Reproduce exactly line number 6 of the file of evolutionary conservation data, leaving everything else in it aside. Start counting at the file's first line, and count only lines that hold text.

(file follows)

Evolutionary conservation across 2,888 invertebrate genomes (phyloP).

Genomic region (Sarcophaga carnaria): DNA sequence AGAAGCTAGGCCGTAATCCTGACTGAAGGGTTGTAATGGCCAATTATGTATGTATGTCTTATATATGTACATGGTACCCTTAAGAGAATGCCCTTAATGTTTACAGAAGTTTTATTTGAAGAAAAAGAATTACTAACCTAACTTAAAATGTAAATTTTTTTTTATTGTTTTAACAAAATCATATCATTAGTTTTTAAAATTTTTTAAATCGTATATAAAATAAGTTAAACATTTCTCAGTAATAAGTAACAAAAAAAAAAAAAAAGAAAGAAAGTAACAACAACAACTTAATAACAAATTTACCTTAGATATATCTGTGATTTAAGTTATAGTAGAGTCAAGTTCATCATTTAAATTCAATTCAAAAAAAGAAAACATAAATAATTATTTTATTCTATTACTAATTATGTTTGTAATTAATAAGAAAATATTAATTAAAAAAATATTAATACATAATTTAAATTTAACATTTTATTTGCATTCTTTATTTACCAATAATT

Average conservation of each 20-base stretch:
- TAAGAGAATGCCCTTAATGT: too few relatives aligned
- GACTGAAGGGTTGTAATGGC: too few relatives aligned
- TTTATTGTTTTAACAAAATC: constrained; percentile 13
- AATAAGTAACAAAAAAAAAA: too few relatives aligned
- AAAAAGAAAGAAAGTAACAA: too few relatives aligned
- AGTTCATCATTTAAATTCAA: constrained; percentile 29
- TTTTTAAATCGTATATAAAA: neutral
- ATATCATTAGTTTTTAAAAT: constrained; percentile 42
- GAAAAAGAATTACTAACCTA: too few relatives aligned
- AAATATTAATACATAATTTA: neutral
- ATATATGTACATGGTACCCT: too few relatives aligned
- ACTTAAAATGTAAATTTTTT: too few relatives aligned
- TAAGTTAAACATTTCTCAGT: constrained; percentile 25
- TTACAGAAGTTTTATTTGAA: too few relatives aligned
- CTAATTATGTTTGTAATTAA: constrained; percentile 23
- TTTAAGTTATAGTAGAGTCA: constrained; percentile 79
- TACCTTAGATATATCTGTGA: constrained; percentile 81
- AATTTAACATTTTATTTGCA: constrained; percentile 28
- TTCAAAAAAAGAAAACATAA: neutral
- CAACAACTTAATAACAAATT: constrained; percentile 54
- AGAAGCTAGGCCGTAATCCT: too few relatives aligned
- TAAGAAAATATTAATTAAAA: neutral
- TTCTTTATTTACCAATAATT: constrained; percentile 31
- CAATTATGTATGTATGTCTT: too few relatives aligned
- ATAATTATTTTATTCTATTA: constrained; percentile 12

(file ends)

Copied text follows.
- TTTATTGTTTTAACAAAATC: constrained; percentile 13